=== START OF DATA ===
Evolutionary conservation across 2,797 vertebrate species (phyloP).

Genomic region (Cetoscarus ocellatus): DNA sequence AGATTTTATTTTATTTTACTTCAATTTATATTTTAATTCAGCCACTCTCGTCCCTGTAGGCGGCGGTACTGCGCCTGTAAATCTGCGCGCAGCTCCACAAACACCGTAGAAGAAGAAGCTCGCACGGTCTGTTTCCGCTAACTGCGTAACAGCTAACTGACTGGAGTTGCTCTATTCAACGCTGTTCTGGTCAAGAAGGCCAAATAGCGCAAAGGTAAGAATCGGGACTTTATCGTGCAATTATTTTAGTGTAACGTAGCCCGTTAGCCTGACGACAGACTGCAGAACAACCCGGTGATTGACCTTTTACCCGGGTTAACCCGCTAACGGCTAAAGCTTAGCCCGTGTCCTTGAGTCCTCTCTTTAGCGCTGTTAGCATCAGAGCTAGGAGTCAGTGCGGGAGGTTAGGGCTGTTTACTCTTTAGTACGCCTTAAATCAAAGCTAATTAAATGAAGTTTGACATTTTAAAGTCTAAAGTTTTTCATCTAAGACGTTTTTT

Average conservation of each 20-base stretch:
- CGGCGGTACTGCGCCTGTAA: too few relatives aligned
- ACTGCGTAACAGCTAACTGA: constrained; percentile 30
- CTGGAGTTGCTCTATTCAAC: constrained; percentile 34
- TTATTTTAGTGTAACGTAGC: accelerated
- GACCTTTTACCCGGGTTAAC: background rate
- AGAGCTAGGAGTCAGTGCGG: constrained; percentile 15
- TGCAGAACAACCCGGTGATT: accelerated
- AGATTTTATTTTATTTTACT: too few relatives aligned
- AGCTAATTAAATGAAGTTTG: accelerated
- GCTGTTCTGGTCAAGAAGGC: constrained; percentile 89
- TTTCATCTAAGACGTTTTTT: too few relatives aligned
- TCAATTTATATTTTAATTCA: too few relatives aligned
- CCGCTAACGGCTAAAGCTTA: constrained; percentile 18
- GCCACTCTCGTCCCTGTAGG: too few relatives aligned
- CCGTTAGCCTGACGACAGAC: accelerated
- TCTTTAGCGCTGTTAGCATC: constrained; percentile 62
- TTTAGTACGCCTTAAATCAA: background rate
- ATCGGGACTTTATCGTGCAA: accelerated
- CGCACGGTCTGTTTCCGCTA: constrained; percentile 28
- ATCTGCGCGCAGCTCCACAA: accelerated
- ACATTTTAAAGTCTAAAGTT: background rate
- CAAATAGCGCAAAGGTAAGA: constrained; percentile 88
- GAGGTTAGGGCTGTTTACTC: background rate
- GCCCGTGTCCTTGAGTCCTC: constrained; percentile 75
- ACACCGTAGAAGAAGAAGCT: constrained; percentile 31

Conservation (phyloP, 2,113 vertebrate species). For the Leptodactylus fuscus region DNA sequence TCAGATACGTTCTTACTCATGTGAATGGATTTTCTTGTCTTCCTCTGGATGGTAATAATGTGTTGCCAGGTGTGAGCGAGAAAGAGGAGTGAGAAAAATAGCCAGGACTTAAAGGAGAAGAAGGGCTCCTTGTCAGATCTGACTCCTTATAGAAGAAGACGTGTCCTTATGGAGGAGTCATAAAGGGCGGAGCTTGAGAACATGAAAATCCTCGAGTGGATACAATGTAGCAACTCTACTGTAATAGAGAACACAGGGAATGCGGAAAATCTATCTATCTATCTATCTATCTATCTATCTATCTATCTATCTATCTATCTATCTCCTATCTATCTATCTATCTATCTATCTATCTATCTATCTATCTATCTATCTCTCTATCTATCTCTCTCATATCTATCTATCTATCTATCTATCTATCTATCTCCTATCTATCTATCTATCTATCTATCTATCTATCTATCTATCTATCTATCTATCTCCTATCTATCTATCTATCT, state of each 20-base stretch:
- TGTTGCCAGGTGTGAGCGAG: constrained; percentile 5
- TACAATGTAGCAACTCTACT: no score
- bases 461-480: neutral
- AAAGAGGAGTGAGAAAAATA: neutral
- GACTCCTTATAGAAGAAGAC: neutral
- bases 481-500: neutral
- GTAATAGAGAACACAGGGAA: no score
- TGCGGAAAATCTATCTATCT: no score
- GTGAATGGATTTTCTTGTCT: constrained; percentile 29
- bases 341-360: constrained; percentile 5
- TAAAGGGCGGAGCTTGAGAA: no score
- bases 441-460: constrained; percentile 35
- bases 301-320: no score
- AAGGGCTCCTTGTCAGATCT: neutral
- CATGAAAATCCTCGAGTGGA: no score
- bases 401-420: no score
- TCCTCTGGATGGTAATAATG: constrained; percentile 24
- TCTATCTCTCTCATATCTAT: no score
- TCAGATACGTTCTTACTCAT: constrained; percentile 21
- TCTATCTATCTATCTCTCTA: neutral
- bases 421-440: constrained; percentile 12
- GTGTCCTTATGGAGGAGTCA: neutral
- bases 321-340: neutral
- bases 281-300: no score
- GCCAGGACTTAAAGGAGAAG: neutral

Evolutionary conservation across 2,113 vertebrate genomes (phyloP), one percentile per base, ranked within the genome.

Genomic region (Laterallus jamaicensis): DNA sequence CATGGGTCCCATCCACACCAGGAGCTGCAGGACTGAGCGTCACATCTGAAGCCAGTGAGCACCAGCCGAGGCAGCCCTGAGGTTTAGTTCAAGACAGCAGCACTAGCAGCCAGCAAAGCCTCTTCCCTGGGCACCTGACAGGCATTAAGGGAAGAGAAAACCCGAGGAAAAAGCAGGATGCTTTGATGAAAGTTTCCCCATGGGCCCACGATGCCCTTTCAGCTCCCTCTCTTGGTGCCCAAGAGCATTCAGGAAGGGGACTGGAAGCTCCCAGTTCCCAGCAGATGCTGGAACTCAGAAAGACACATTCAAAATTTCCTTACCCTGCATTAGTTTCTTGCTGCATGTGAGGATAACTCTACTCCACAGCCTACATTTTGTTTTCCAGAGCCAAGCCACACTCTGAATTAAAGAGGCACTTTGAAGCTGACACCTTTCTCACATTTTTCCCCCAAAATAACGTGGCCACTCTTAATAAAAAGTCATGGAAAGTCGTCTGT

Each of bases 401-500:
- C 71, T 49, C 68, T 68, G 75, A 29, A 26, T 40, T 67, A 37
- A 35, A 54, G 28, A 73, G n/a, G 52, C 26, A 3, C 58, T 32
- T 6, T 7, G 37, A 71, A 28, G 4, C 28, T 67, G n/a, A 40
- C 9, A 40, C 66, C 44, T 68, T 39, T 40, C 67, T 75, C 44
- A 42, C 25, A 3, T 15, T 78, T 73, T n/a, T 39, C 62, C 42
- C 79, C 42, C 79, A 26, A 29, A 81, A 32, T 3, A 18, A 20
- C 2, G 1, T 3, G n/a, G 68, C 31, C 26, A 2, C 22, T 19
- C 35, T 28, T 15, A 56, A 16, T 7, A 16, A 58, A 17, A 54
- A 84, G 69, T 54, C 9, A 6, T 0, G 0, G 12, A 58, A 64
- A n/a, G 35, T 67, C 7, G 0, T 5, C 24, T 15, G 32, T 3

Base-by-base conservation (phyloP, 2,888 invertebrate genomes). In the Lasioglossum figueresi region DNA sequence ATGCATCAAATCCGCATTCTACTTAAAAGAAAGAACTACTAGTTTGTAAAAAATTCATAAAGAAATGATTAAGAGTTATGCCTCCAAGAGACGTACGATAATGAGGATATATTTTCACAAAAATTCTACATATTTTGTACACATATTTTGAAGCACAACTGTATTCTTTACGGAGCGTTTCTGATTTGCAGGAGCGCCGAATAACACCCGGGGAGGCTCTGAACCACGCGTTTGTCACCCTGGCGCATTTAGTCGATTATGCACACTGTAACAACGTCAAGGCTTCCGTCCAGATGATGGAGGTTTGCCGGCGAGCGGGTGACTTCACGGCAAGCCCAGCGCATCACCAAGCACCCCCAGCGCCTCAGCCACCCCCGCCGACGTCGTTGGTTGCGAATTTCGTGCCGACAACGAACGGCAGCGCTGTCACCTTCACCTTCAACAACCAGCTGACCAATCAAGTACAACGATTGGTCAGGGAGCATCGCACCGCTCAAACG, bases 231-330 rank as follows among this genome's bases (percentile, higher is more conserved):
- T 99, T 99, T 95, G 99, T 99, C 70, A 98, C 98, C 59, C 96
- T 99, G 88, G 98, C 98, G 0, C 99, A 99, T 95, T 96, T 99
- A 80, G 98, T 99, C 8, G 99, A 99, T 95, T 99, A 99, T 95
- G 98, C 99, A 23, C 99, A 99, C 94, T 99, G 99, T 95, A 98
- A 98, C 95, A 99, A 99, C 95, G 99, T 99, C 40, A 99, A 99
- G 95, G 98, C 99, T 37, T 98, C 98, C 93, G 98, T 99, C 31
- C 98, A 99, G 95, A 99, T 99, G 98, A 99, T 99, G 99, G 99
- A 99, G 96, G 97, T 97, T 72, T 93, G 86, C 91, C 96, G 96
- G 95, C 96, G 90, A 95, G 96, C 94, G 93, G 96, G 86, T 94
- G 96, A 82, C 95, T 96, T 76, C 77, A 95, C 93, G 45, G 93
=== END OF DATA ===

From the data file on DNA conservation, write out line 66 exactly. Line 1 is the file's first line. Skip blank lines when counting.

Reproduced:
- A 84, G 69, T 54, C 9, A 6, T 0, G 0, G 12, A 58, A 64